Areas of Harrow with high quality townscape, architecture and landscape will have the ability to be protected by a Local Area of Special Character designation.
- Adoption follows consultation with local and national conservation groups earlier this year.
- Increased protection to maintain unique historical local character of areas or neighbourhoods within Harrow
Cabinet Members tonight agreed to adopt a Local Area of Special Character (LASC) designation for Harrow – part of the council’s commitment to protect the borough from inappropriate development and restore pride in Harrow.
LASC’s are a local planning policy designation and will be aimed at areas in Harrow that possess sufficient architectural, townscape and environmental quality to make them of considerable local value to the borough.
The council’s planning policies will seek to protect the character of these areas, and to resist inappropriate development, ensuring development that is in keeping with the character of the local area and not detrimental to it.
The level of protection is different to that of a Conservation Area where permitted development rights are restricted. Permitted development rights allow a property owner to make certain changes to a building without planning permission.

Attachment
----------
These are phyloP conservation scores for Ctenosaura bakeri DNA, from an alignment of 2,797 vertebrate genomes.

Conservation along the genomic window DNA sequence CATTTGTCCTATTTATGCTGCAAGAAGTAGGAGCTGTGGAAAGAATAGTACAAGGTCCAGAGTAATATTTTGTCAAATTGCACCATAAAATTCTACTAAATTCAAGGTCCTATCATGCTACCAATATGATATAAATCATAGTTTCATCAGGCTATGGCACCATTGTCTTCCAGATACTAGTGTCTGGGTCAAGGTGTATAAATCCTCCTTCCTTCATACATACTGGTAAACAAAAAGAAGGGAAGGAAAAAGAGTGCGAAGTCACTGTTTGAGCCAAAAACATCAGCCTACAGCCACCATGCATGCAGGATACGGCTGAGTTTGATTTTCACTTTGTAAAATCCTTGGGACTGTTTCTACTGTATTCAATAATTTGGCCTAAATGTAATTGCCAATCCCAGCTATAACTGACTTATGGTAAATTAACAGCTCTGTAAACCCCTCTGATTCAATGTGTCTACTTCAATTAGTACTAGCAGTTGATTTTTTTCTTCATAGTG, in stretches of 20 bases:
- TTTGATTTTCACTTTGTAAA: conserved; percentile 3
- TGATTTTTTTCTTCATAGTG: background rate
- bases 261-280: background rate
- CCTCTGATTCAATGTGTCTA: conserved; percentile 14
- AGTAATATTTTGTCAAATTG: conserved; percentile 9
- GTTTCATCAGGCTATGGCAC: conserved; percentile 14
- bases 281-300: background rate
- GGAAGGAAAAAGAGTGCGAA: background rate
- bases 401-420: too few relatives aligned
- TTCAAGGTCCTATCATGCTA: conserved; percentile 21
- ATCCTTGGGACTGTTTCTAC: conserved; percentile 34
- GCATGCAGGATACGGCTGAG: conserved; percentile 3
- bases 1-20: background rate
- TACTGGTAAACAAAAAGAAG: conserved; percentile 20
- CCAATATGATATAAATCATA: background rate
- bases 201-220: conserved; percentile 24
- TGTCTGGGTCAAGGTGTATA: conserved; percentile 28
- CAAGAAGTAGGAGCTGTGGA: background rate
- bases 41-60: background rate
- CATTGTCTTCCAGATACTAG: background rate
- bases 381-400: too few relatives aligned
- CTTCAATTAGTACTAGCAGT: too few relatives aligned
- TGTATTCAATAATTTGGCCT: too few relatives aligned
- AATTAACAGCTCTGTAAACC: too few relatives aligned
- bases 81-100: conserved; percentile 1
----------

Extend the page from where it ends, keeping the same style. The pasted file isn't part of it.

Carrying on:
In a LASC permitted development rights are not affected. However, it would need to be shown that any environmental change requiring permission protects the character of the LASC.
Deputy Leader for the London Borough of Harrow and Cabinet Member for Planning and Regeneration, Councillor Marilyn Ashton, said:
“Some parts of Harrow have really striking townscape, architecture and landscaping. They add to Harrow’s local heritage but may not be of conservation area quality.”
“The LASC designation of an area will ensure we can protect against development which is inappropriate and out of character, maintaining the unique historical local character of areas or neighbourhoods within Harrow which residents cherish and value.”
Suggestions of areas for LASC designation are welcomed and will be assessed in the future with the findings and recommendations brought forward to the council’s Planning Policy Advisory Panel.